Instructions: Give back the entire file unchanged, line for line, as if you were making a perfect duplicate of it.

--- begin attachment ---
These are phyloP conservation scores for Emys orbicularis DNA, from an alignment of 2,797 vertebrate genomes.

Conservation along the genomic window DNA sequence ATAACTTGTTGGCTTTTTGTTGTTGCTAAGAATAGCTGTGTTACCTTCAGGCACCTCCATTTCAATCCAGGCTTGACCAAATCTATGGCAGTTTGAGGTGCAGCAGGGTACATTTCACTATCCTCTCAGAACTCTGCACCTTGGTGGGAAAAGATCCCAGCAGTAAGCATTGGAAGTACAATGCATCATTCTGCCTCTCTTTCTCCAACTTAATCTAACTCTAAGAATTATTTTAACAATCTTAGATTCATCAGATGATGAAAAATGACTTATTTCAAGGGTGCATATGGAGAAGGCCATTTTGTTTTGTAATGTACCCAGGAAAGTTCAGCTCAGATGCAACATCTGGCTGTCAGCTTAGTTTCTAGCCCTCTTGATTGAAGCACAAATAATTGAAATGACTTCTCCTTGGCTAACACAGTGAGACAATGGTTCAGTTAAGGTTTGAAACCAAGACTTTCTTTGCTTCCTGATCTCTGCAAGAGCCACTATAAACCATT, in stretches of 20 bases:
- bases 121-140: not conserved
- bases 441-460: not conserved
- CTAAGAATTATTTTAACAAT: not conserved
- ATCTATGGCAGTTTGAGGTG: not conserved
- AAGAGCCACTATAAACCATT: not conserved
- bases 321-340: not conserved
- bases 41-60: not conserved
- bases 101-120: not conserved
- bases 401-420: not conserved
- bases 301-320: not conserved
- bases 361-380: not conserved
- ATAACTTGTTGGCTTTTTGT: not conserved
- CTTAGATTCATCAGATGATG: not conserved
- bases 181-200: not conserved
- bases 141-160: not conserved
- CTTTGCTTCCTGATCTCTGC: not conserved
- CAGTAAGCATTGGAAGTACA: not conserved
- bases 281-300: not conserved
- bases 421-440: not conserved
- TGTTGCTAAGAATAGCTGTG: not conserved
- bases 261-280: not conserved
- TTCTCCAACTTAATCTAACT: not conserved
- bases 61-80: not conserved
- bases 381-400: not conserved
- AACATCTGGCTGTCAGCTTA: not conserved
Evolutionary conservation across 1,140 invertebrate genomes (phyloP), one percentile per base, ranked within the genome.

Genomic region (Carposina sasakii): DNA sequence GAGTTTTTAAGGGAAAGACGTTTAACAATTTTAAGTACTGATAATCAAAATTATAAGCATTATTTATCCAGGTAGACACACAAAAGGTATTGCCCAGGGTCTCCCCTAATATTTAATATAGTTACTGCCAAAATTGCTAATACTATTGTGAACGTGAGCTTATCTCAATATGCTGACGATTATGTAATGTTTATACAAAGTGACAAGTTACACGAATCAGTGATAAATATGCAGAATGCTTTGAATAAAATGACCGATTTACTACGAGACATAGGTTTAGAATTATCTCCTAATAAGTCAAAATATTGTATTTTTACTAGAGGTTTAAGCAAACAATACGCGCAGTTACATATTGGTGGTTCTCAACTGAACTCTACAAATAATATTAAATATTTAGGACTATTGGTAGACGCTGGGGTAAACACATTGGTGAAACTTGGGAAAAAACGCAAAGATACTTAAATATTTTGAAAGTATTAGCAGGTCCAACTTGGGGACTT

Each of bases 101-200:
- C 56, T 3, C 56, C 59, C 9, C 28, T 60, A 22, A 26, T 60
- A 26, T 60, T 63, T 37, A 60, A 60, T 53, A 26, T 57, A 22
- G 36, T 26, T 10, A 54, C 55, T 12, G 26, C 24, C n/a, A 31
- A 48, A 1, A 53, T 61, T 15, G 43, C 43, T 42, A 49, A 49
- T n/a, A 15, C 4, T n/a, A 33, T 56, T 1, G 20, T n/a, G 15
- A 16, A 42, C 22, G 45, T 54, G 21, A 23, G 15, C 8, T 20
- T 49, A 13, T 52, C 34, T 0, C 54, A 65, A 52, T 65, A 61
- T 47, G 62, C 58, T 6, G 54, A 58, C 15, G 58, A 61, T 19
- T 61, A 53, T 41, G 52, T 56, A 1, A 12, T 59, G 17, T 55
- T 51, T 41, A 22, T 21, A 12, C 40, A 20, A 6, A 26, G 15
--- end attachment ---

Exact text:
These are phyloP conservation scores for Emys orbicularis DNA, from an alignment of 2,797 vertebrate genomes.

Conservation along the genomic window DNA sequence ATAACTTGTTGGCTTTTTGTTGTTGCTAAGAATAGCTGTGTTACCTTCAGGCACCTCCATTTCAATCCAGGCTTGACCAAATCTATGGCAGTTTGAGGTGCAGCAGGGTACATTTCACTATCCTCTCAGAACTCTGCACCTTGGTGGGAAAAGATCCCAGCAGTAAGCATTGGAAGTACAATGCATCATTCTGCCTCTCTTTCTCCAACTTAATCTAACTCTAAGAATTATTTTAACAATCTTAGATTCATCAGATGATGAAAAATGACTTATTTCAAGGGTGCATATGGAGAAGGCCATTTTGTTTTGTAATGTACCCAGGAAAGTTCAGCTCAGATGCAACATCTGGCTGTCAGCTTAGTTTCTAGCCCTCTTGATTGAAGCACAAATAATTGAAATGACTTCTCCTTGGCTAACACAGTGAGACAATGGTTCAGTTAAGGTTTGAAACCAAGACTTTCTTTGCTTCCTGATCTCTGCAAGAGCCACTATAAACCATT, in stretches of 20 bases:
- bases 121-140: not conserved
- bases 441-460: not conserved
- CTAAGAATTATTTTAACAAT: not conserved
- ATCTATGGCAGTTTGAGGTG: not conserved
- AAGAGCCACTATAAACCATT: not conserved
- bases 321-340: not conserved
- bases 41-60: not conserved
- bases 101-120: not conserved
- bases 401-420: not conserved
- bases 301-320: not conserved
- bases 361-380: not conserved
- ATAACTTGTTGGCTTTTTGT: not conserved
- CTTAGATTCATCAGATGATG: not conserved
- bases 181-200: not conserved
- bases 141-160: not conserved
- CTTTGCTTCCTGATCTCTGC: not conserved
- CAGTAAGCATTGGAAGTACA: not conserved
- bases 281-300: not conserved
- bases 421-440: not conserved
- TGTTGCTAAGAATAGCTGTG: not conserved
- bases 261-280: not conserved
- TTCTCCAACTTAATCTAACT: not conserved
- bases 61-80: not conserved
- bases 381-400: not conserved
- AACATCTGGCTGTCAGCTTA: not conserved
Evolutionary conservation across 1,140 invertebrate genomes (phyloP), one percentile per base, ranked within the genome.

Genomic region (Carposina sasakii): DNA sequence GAGTTTTTAAGGGAAAGACGTTTAACAATTTTAAGTACTGATAATCAAAATTATAAGCATTATTTATCCAGGTAGACACACAAAAGGTATTGCCCAGGGTCTCCCCTAATATTTAATATAGTTACTGCCAAAATTGCTAATACTATTGTGAACGTGAGCTTATCTCAATATGCTGACGATTATGTAATGTTTATACAAAGTGACAAGTTACACGAATCAGTGATAAATATGCAGAATGCTTTGAATAAAATGACCGATTTACTACGAGACATAGGTTTAGAATTATCTCCTAATAAGTCAAAATATTGTATTTTTACTAGAGGTTTAAGCAAACAATACGCGCAGTTACATATTGGTGGTTCTCAACTGAACTCTACAAATAATATTAAATATTTAGGACTATTGGTAGACGCTGGGGTAAACACATTGGTGAAACTTGGGAAAAAACGCAAAGATACTTAAATATTTTGAAAGTATTAGCAGGTCCAACTTGGGGACTT

Each of bases 101-200:
- C 56, T 3, C 56, C 59, C 9, C 28, T 60, A 22, A 26, T 60
- A 26, T 60, T 63, T 37, A 60, A 60, T 53, A 26, T 57, A 22
- G 36, T 26, T 10, A 54, C 55, T 12, G 26, C 24, C n/a, A 31
- A 48, A 1, A 53, T 61, T 15, G 43, C 43, T 42, A 49, A 49
- T n/a, A 15, C 4, T n/a, A 33, T 56, T 1, G 20, T n/a, G 15
- A 16, A 42, C 22, G 45, T 54, G 21, A 23, G 15, C 8, T 20
- T 49, A 13, T 52, C 34, T 0, C 54, A 65, A 52, T 65, A 61
- T 47, G 62, C 58, T 6, G 54, A 58, C 15, G 58, A 61, T 19
- T 61, A 53, T 41, G 52, T 56, A 1, A 12, T 59, G 17, T 55
- T 51, T 41, A 22, T 21, A 12, C 40, A 20, A 6, A 26, G 15